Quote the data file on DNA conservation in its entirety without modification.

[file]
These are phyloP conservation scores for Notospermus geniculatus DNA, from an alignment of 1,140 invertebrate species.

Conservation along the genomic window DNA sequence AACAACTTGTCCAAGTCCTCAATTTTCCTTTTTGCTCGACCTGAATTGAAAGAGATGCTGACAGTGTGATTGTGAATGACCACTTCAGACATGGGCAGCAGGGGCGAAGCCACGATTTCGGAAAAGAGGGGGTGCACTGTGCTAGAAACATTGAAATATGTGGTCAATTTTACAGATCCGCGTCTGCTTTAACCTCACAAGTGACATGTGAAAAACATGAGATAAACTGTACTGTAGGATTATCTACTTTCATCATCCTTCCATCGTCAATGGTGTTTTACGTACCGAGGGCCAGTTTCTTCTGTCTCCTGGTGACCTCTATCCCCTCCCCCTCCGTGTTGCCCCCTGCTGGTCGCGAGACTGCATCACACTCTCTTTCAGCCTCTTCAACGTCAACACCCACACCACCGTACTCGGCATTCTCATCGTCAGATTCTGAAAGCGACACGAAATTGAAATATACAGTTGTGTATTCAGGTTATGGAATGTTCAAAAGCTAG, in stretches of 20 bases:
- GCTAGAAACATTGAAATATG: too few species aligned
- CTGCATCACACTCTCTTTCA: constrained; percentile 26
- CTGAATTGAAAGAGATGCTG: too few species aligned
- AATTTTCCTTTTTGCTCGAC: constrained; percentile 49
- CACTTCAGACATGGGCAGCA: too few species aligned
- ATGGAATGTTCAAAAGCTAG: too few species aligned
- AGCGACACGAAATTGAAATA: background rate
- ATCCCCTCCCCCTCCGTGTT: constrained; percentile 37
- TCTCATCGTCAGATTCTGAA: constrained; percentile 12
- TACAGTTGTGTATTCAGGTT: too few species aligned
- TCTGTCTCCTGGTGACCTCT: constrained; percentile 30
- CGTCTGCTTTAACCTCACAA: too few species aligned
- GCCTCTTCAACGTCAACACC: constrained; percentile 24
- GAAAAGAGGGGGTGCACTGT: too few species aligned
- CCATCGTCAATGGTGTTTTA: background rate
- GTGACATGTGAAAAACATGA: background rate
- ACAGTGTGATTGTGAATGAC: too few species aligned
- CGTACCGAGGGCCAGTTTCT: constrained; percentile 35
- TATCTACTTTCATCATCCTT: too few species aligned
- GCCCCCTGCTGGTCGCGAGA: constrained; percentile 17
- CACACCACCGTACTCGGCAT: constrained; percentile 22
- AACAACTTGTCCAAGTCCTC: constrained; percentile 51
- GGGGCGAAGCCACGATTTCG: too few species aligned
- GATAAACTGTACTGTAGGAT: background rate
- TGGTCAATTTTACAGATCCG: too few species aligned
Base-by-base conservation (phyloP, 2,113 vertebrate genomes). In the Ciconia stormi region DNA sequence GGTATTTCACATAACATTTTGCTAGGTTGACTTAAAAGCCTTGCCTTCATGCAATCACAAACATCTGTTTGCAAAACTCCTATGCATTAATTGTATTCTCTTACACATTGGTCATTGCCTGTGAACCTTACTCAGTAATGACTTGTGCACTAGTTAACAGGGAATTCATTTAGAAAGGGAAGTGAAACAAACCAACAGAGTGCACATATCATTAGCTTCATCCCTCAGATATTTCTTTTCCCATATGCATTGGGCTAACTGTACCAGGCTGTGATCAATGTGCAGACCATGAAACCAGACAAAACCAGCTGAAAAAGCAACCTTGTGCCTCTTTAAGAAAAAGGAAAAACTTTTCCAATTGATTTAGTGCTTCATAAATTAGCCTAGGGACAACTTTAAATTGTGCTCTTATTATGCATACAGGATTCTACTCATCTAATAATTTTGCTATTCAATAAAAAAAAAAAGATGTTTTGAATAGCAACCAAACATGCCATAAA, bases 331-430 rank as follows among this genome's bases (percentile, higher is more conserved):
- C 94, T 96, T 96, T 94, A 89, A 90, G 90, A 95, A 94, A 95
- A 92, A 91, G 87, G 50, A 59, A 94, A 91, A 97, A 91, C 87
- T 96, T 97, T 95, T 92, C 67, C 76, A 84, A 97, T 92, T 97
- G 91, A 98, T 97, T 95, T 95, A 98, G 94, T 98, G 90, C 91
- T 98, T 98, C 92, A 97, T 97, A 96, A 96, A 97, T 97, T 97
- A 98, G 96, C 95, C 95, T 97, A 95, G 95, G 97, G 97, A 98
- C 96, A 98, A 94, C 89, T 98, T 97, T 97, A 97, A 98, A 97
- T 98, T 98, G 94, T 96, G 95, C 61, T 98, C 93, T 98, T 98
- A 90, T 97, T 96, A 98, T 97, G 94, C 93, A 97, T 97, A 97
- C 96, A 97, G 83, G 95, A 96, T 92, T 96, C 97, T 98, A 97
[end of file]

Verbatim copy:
These are phyloP conservation scores for Notospermus geniculatus DNA, from an alignment of 1,140 invertebrate species.

Conservation along the genomic window DNA sequence AACAACTTGTCCAAGTCCTCAATTTTCCTTTTTGCTCGACCTGAATTGAAAGAGATGCTGACAGTGTGATTGTGAATGACCACTTCAGACATGGGCAGCAGGGGCGAAGCCACGATTTCGGAAAAGAGGGGGTGCACTGTGCTAGAAACATTGAAATATGTGGTCAATTTTACAGATCCGCGTCTGCTTTAACCTCACAAGTGACATGTGAAAAACATGAGATAAACTGTACTGTAGGATTATCTACTTTCATCATCCTTCCATCGTCAATGGTGTTTTACGTACCGAGGGCCAGTTTCTTCTGTCTCCTGGTGACCTCTATCCCCTCCCCCTCCGTGTTGCCCCCTGCTGGTCGCGAGACTGCATCACACTCTCTTTCAGCCTCTTCAACGTCAACACCCACACCACCGTACTCGGCATTCTCATCGTCAGATTCTGAAAGCGACACGAAATTGAAATATACAGTTGTGTATTCAGGTTATGGAATGTTCAAAAGCTAG, in stretches of 20 bases:
- GCTAGAAACATTGAAATATG: too few species aligned
- CTGCATCACACTCTCTTTCA: constrained; percentile 26
- CTGAATTGAAAGAGATGCTG: too few species aligned
- AATTTTCCTTTTTGCTCGAC: constrained; percentile 49
- CACTTCAGACATGGGCAGCA: too few species aligned
- ATGGAATGTTCAAAAGCTAG: too few species aligned
- AGCGACACGAAATTGAAATA: background rate
- ATCCCCTCCCCCTCCGTGTT: constrained; percentile 37
- TCTCATCGTCAGATTCTGAA: constrained; percentile 12
- TACAGTTGTGTATTCAGGTT: too few species aligned
- TCTGTCTCCTGGTGACCTCT: constrained; percentile 30
- CGTCTGCTTTAACCTCACAA: too few species aligned
- GCCTCTTCAACGTCAACACC: constrained; percentile 24
- GAAAAGAGGGGGTGCACTGT: too few species aligned
- CCATCGTCAATGGTGTTTTA: background rate
- GTGACATGTGAAAAACATGA: background rate
- ACAGTGTGATTGTGAATGAC: too few species aligned
- CGTACCGAGGGCCAGTTTCT: constrained; percentile 35
- TATCTACTTTCATCATCCTT: too few species aligned
- GCCCCCTGCTGGTCGCGAGA: constrained; percentile 17
- CACACCACCGTACTCGGCAT: constrained; percentile 22
- AACAACTTGTCCAAGTCCTC: constrained; percentile 51
- GGGGCGAAGCCACGATTTCG: too few species aligned
- GATAAACTGTACTGTAGGAT: background rate
- TGGTCAATTTTACAGATCCG: too few species aligned
Base-by-base conservation (phyloP, 2,113 vertebrate genomes). In the Ciconia stormi region DNA sequence GGTATTTCACATAACATTTTGCTAGGTTGACTTAAAAGCCTTGCCTTCATGCAATCACAAACATCTGTTTGCAAAACTCCTATGCATTAATTGTATTCTCTTACACATTGGTCATTGCCTGTGAACCTTACTCAGTAATGACTTGTGCACTAGTTAACAGGGAATTCATTTAGAAAGGGAAGTGAAACAAACCAACAGAGTGCACATATCATTAGCTTCATCCCTCAGATATTTCTTTTCCCATATGCATTGGGCTAACTGTACCAGGCTGTGATCAATGTGCAGACCATGAAACCAGACAAAACCAGCTGAAAAAGCAACCTTGTGCCTCTTTAAGAAAAAGGAAAAACTTTTCCAATTGATTTAGTGCTTCATAAATTAGCCTAGGGACAACTTTAAATTGTGCTCTTATTATGCATACAGGATTCTACTCATCTAATAATTTTGCTATTCAATAAAAAAAAAAAGATGTTTTGAATAGCAACCAAACATGCCATAAA, bases 331-430 rank as follows among this genome's bases (percentile, higher is more conserved):
- C 94, T 96, T 96, T 94, A 89, A 90, G 90, A 95, A 94, A 95
- A 92, A 91, G 87, G 50, A 59, A 94, A 91, A 97, A 91, C 87
- T 96, T 97, T 95, T 92, C 67, C 76, A 84, A 97, T 92, T 97
- G 91, A 98, T 97, T 95, T 95, A 98, G 94, T 98, G 90, C 91
- T 98, T 98, C 92, A 97, T 97, A 96, A 96, A 97, T 97, T 97
- A 98, G 96, C 95, C 95, T 97, A 95, G 95, G 97, G 97, A 98
- C 96, A 98, A 94, C 89, T 98, T 97, T 97, A 97, A 98, A 97
- T 98, T 98, G 94, T 96, G 95, C 61, T 98, C 93, T 98, T 98
- A 90, T 97, T 96, A 98, T 97, G 94, C 93, A 97, T 97, A 97
- C 96, A 97, G 83, G 95, A 96, T 92, T 96, C 97, T 98, A 97